This article is part of the ongoing series, “Our Ship It Journal”. Written by the team directly involved, the series looks at the full, uncut journey of creating an independent game studio.
Every game begins with an idea. And as the Dual Nobel Prize winner, Linus Pauling was truly saying, the best way to have a good idea is to have a lot of them.
But remember, everybody knows nothing happens with just the "good enough" level, therefore you want your idea to be great.
Where do you get your ideas?
From everywhere! As rule of thumb, nothing is completely original. Every new idea is just a mix of previous ideas.
All creative work builds on what came before, so stop trying to make something out of nothing and start fuelling your imagination. Feed on old games, new games, indie or AAA games, movies, books, history, sunshines, clouds and dreams. Everything that resonates with inspiration. In the end, mix them in the game you want to play.
How to run an effective brainstorming?
While there are never-ending discussions around the best brainstorming techniques, it’s important to remember that you don’t need a fancy process to generate ideas. Focus more on creativity and less on tools, as they may be around today and be gone by tomorrow.
For our first game, we set the goal to gather 99 ideas. We felt the traditional brainstorming as being annoying and too rigid—spending hours in a meeting, assuming that everyone is set in creative mode, at the same time, doesn’t really work in reality.
So we decided that, for about a week or so, we would individually write down all of our ideas. We used Candor, a very nice web app, to record all of our thoughts before discussing them in the group. It was all that we needed.
And it really worked! It gave everyone more time to think over their ideas and proved to be more effective to think before hearing anyone else’s point of view. This helped us to boost idea diversity and eliminate the anchoring effect of being unconsciously influenced by the first ideas presented.
Turning fantasies into reality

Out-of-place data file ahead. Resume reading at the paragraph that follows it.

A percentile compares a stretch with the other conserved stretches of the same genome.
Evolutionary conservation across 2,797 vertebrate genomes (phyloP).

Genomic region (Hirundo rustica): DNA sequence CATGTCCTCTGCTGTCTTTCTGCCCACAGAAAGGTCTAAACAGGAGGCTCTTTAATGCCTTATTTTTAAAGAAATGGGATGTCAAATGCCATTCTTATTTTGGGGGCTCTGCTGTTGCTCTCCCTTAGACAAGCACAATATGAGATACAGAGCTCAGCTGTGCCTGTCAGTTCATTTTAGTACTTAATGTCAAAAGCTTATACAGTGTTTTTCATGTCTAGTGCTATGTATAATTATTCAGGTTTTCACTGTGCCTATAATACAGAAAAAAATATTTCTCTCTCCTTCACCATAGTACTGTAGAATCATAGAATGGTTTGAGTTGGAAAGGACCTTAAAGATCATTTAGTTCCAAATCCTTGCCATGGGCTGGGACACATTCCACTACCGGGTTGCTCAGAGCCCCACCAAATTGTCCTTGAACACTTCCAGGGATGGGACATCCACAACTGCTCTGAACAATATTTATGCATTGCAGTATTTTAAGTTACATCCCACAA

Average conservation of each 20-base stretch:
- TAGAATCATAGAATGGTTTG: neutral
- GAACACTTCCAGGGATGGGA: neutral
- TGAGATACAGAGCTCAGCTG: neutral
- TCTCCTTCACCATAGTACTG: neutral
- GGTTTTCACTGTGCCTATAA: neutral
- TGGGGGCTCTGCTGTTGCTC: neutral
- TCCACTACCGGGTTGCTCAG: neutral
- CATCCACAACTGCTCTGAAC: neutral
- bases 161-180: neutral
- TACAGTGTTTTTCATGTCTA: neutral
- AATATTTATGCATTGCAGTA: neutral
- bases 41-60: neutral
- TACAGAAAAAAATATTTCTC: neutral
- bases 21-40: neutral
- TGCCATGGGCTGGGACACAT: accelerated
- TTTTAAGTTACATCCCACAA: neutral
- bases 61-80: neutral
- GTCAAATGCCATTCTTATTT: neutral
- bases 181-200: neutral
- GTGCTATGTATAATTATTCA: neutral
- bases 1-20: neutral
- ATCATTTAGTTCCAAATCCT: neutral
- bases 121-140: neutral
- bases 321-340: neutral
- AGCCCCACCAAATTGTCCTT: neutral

Having 99 ideas to choose from, the next step was to embrace creativity one more time.
We got inspired by Disney's Creative Strategy, a tool for creative thinking that was inspired by Walt Disney's ability to explore creativity and convert ideas into reality. According to a close associate “there were actually three different Walts: the dreamer, the realist, and the spoiler. You never knew which one was coming to the meeting.”
The model is based on three stages. In each stage the team would take on a specific role and approach the process of generating ideas from the vantage point of the dreamer, the realist and the critic.
1. The Dreamer
In this first stage the team focuses on describing the ideas through questions such as::
- What are you trying to make or achieve?
- What excites and inspires you about it?
- If you could wave a magic wand and do anything you like, what would you create? How would it look? What could you do with it? How would that make you feel?
2. The Realist
This stage includes questions like:
- What resources do you need to make this happen—people, money, materials, what about technology?
- What’s the plan?
- What obstacles will you need to face? How will you get around them?
3. The Critic
In this stage, the team asks this type of questions:
- How does this look? What about the big picture? And the fine details? How do I feel when I examine it?
- How would it look to an user? A member of the audience? How about to an expert in this field?
- Is this the best we can do? Are there other ways we could make it better?
One Last Thing (Spoiler Alert!)
One of the challenges you will face with most of these ideas is figuring out how to filter them out. Some will be good, but most won’t.
In the next blog post (9 Questions To Challenge Your Game Idea) we will share some useful techniques we learned for filtering good ideas from the bad.